Last night in Mexico fight fans were able to see WBC female Light Flyweight champion Yesenia Gomez (15-5-3-1, 6) narrowly retain her title, thwarting the challenge of Japanese fighter Erika Hanawa (10-4, 4) [塙英理加].
Hanawa, fighting in her second world title bout, brought the heat and applied pressure early on to Gomez, who relied on her movement to tray and get away and land jabs at range. Gomez managed to find her groove a bit more in round 2, though it was still Hanawa with the intensity and fire in her belly. The Japanese visitor seemed know this was a great opportunity and her training wasn't going to go to waste as she continually brought the fight to the champion.
Gomez managed to build her way into the fight, but was constantly under pressure until Hanawa began to tire. When that happened the superior boxing skills, and significant size advantage, of Gomez allowed her to do more than just neutralise the Japanese fighter's aggression, and she ended up returning fire with a lot more purchase than she had earlier in the bout. The later rounds seemed to suit her well, but the question had been whether she had started her charge early enough.
Sadly for Hanawa she was to come up short on the cards, with Gomez's fight back being enough to take her the win, with scores of 97-93, twice, and 95-95. Despite the loss the fight certainly showed that Hanawa could compete at world level.
The main event of Real Spirits Vol 60 saw Watanabe veteran Kayoko Ebata (12-8, 6) [江畑佳代子] attempt to record her second defense of the WBO female Minimumweight title, as she went up against former 2-time world champion Etsuko Tada (18-3-2, 5) [多田悦子].
The 37 year old Tada, who had had reigns as the WBA and IBF champion, was 5 years younger than Ebata, 42, and had home advantage with the bout being held in Osaka.
Those advantages for Tada proved to be useful early on, as she she was quicker and sharper than Ebata, who struggled to get off and close the distance. There were moments for Ebata, but they were fleeting moments, with Tada looking in control through much of the contest. It was Tada who dictated the overall tempo, it was Tada who decided the distance and how southpaw stance made life even more difficult for Ebata, who struggled to get around the lead hand of the challenger with any frequency.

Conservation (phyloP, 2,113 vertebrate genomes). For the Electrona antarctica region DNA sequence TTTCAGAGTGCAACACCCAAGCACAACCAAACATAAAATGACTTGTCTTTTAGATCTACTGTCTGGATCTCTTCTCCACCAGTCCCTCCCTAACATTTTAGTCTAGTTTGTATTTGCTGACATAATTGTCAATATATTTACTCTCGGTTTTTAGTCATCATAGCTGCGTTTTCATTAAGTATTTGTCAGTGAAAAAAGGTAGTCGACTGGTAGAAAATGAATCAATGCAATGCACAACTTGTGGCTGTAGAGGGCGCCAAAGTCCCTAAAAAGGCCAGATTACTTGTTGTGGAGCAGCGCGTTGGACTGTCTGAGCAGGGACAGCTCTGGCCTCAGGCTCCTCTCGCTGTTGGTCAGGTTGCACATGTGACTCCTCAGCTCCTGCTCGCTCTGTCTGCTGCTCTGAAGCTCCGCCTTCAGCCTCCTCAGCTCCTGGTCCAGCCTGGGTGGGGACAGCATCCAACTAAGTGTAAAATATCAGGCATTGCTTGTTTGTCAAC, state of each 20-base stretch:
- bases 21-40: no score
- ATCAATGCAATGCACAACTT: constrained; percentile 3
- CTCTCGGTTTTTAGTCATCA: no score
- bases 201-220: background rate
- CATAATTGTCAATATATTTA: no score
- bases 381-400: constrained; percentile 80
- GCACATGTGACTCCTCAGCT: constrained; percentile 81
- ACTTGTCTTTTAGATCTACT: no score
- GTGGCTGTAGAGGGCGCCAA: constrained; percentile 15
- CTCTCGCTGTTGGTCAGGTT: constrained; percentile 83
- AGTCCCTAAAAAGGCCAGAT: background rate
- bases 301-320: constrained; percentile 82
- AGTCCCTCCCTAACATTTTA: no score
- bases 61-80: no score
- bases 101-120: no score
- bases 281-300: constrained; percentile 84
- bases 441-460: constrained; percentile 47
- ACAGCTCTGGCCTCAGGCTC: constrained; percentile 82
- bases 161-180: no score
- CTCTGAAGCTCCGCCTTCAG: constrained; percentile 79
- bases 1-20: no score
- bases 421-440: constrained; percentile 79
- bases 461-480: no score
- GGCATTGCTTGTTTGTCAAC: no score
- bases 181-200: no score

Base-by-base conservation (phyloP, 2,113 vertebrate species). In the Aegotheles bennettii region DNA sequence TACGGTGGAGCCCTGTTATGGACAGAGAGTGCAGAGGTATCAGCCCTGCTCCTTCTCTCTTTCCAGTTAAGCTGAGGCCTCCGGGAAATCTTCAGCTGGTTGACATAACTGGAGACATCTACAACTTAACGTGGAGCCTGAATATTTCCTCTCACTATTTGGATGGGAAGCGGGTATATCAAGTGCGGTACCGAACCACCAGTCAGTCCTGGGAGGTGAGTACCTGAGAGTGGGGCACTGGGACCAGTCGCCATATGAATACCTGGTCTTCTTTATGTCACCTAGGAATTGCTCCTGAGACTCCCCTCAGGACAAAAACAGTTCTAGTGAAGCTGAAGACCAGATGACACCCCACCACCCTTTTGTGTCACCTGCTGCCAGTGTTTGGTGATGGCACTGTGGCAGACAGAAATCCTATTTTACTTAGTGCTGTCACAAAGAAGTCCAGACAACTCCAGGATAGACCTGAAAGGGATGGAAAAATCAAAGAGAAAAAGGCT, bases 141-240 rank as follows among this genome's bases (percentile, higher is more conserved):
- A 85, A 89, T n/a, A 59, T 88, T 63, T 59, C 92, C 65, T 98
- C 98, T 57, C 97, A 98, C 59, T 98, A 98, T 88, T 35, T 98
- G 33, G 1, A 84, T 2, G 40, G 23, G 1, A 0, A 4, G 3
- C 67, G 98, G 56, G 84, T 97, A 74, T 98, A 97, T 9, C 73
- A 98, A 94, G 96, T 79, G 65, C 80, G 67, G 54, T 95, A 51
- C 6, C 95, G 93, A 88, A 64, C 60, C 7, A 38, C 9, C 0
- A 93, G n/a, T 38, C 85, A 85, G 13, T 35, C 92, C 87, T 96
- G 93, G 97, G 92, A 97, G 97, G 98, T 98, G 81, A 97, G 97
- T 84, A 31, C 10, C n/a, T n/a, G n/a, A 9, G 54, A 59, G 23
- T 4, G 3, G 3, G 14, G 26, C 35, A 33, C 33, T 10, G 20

As the two began to slow in the middle rounds both suffered cuts around their left eyes, with Tada being cut in round 6 and Ebata cut in round 7.
Going in to the final round it seemed clear that Tada was in a comfortable lead, and she stood and traded with Ebata in a thrilling final round, a round that Ebata took on two of the cards. By then however the result was in the bag for Tada, who took the decision with scores of 98-92, twice, and 97-93 .
(Image courtesy of boxmob.jp)
Earlier today at the Korakuen Hall fight fans saw Ayaka Miyao (23-7-1, 6) [宮尾 綾香] finally over-come Nao Ikeyama (18-5-3, 5) [森脇恵子], in what was their third meeting, to claim the WBA "interim" Atomweight title.
The bout, which came about when regular champion Monseratt Alcarron (11-4-2) was forced to pull out of a clash with Miyao, had a good sense of history behind it. In their first bout, years ago, Ikeyama had stopped a then fresh faced Miyao, whilst in 2016 Miyao was stopped again after suffering a freak leg injury. It was clear they had unfinished business from their 2016 clash, and both wanted to use this bout to put the final chapter in their rivalry.
The fight saw the 35 year old Miyao using her feet and boxing well on her toes, using her significant edge in speed to out box the much older Ikeyama, who at the age of 49 really has impressed in her longevity but has slowed significantly in recent bouts. The speed of Miyao and her energy and work rate, as ever, impressed as she made Ikeyama look slow and clumsy, dropping her in the first round, en route to a clear 10 round decision, with scores of 97-92, twice, and 96-93 in favour of Miyao.